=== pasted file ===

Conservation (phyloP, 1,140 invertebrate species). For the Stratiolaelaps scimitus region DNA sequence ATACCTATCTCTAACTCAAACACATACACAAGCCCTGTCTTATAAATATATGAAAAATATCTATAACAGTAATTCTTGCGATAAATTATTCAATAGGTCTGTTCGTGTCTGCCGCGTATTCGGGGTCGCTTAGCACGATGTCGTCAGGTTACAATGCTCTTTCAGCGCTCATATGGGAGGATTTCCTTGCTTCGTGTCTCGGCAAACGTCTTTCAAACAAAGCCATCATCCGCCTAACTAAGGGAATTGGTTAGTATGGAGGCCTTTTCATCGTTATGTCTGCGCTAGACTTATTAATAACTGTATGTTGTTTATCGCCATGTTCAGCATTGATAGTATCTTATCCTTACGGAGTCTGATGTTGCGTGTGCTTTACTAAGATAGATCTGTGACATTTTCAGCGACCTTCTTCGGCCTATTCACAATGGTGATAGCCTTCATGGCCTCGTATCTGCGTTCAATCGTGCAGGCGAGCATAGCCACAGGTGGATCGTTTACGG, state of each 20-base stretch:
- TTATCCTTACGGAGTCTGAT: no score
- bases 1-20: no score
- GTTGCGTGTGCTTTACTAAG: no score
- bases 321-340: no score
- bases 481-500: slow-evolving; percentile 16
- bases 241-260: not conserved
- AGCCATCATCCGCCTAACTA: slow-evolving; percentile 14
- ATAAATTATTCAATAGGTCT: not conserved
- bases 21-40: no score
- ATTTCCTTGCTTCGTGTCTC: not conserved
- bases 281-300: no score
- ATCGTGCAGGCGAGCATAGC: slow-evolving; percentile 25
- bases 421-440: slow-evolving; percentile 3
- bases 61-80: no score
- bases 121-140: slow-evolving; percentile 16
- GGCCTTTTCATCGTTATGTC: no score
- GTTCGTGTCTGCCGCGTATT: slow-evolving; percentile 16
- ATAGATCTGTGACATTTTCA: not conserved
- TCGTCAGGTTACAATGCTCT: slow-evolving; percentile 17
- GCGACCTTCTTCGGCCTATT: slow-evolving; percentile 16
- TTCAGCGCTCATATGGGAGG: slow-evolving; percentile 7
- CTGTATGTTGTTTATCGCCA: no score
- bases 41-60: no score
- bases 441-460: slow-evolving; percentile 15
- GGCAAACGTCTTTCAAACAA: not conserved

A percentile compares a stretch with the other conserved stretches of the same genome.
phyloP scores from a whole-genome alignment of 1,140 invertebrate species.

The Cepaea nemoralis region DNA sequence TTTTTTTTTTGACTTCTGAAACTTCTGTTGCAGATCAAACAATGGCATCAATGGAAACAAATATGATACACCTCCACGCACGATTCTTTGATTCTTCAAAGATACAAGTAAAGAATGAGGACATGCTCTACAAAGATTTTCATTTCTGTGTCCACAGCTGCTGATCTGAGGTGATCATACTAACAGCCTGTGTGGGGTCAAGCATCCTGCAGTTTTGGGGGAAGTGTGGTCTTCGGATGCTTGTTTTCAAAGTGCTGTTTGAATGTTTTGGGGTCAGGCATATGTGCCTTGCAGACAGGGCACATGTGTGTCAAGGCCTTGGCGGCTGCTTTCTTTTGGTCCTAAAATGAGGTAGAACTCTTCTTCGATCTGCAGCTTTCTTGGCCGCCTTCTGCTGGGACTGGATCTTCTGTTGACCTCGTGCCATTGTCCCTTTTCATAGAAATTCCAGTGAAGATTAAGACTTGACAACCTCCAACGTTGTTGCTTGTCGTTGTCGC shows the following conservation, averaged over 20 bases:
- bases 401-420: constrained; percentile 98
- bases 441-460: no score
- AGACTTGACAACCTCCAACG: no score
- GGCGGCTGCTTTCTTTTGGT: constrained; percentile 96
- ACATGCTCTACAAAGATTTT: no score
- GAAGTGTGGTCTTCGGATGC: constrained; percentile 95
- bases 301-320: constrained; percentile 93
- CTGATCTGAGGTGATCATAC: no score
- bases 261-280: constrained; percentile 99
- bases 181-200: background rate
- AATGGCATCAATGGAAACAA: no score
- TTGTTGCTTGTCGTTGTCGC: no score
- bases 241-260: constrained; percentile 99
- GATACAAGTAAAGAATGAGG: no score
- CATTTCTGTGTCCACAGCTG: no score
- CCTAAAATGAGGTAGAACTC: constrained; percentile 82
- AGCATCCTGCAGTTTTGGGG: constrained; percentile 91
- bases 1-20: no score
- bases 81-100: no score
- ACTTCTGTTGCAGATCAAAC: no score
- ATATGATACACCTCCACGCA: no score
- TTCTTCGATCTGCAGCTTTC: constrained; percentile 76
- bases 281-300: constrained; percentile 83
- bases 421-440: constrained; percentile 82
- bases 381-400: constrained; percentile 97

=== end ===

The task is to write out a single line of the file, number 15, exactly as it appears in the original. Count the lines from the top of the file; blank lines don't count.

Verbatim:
- bases 61-80: no score